Great four page feature in photoshop creative magazine
Flipside shares some of its top advice and studio secrets.
Flipside was born out of a love for progressive imaging and a dream of working for the music industry, skate and surf brands. When creative director, Adam Wyatt, realised his creative vision, he quickly went about turning it into a reality. He packed in his ordinary 9-5 and got to work setting up the foundations for a new studio. He reveals how it all started: “I got on the phone to record labels, music festivals, surf and skate brands in the south west and Wales. I was lucky that my bare-faced cheek paid off and I was up and running, wearing my own t-shirts and looking at my portfolio in HMV. As a DJ and board sports enthusiast, Flipside seemed like a good name for a design brand specialising in these areas.”
Working out of a small, shared studio space, of which Adam describes as “a bit like a TARDIS” (because of the events company and business leadership coaches, among others, who share the space), Flipside takes on creative challenges with the help of a flexible team and a studio that can drastically change from one day to the next.
The diversity of Flipside’s clientele demands a level of understanding about the client and the audience before any work can commence. Adam explains, “In some cases, we may be working with marketing companies, or collaborating with another larger agency, sometimes white label. In those cases, it may just be creating the deliverables to an existing concept, so we have to quickly get up to speed with the concept and the desired aesthetic. Skype meetings, rough idea scamps and mood boards are quick ways to hit the ground running.” He adds: “We believe in total creative free-spirit and will only collaborate with the most talented creative minds who join forces with us on a project-by project basis. Every project is different, so every project deserves a bespoke team.” And Flipside has found a tried-and-tested method that makes sure each project starts off in the right direction: “Nine times out of ten we carry out a branding Q&A and/or a design audit. Starting the first interaction with a client with the right questions helps us to qualify leads and lets us, as well as the client, understand what the brief really is.” He adds: “We think ideas, preparation and research are key to any project. An initial face-to-face meeting is always a good start. Defining the project is probably the most important part, really getting under the skin and asking lots of questions. In simple terms, find out the purpose, what the product or service is, who the audience is and how to talk to them. Mood boards and identifying how other brands are operating in the market can be really helpful.”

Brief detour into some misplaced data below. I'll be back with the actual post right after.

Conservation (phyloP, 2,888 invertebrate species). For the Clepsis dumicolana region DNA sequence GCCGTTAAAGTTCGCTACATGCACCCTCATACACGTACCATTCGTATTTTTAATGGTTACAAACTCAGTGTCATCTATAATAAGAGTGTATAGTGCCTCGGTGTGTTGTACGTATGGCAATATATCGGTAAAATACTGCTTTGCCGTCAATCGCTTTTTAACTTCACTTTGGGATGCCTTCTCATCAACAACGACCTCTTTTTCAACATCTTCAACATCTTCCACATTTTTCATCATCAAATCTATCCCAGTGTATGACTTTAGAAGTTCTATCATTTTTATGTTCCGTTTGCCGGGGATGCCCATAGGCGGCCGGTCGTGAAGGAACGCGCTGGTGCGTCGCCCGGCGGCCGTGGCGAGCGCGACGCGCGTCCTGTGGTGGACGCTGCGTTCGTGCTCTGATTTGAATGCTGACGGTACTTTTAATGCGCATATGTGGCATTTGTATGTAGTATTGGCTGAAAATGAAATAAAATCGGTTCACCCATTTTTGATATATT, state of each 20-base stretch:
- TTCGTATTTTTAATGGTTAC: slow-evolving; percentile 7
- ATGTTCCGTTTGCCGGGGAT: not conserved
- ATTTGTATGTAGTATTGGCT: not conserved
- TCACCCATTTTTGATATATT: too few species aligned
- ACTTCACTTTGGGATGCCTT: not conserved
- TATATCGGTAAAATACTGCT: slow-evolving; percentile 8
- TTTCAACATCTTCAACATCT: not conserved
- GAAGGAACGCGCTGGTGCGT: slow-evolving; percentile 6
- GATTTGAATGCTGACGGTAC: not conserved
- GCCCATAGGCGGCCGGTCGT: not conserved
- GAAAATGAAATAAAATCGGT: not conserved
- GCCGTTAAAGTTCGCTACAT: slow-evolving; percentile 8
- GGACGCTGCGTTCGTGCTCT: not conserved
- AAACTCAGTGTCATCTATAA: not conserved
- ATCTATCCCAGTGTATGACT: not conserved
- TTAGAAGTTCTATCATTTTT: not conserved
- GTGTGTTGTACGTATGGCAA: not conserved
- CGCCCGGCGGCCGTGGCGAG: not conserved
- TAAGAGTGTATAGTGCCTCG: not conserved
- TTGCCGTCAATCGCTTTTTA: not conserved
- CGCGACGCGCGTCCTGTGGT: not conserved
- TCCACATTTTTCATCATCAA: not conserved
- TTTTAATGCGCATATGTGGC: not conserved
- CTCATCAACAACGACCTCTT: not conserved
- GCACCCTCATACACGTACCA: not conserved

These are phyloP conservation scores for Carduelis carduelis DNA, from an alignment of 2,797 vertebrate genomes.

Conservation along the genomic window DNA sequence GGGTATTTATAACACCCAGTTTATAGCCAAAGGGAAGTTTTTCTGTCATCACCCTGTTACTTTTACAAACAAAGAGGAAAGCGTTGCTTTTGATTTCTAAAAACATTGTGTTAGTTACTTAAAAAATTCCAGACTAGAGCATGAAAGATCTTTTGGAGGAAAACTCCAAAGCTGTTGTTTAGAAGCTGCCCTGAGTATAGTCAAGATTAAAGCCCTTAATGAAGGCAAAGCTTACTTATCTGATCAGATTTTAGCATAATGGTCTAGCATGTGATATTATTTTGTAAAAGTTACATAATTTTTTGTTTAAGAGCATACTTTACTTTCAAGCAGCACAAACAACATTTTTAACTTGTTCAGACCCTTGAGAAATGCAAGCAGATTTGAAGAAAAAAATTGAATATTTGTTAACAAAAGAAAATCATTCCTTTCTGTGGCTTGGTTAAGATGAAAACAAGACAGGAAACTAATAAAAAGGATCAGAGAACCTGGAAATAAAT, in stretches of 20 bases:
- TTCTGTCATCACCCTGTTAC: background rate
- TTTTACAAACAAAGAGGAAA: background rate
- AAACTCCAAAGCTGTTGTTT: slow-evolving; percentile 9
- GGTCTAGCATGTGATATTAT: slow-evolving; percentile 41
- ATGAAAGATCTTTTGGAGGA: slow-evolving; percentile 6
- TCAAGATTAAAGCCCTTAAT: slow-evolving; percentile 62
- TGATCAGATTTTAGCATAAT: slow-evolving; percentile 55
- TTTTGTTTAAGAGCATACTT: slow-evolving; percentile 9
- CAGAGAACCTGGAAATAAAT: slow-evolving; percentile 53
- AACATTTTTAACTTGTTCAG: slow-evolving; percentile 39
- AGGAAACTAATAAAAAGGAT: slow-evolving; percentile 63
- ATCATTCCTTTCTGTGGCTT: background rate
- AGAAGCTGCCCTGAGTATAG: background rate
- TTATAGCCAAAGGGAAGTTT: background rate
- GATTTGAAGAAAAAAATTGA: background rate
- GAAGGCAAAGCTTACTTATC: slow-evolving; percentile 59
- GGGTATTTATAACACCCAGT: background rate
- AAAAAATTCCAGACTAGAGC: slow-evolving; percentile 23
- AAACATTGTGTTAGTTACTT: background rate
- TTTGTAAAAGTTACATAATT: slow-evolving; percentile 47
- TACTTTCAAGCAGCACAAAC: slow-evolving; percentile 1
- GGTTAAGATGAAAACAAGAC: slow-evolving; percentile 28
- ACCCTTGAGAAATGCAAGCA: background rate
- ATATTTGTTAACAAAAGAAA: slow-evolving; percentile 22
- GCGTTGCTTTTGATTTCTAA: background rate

Photoshop’s role is evident in the work Flipside produces, and the program is seamlessly blended into many aspects of the creative process, from creating visuals and storyboards, to building assets for motion graphics and mocking up websites. Flipside’s use of Photoshop doesn’t stop there, however, with batch processing of images and cut-outs for print and digital work, to montage work and visual treatments for that bespoke finish. In this interview, you’ll find Adam’s top Photoshop tips, and the Flipside team reveals the making of the promotional material for Bath Film Festival.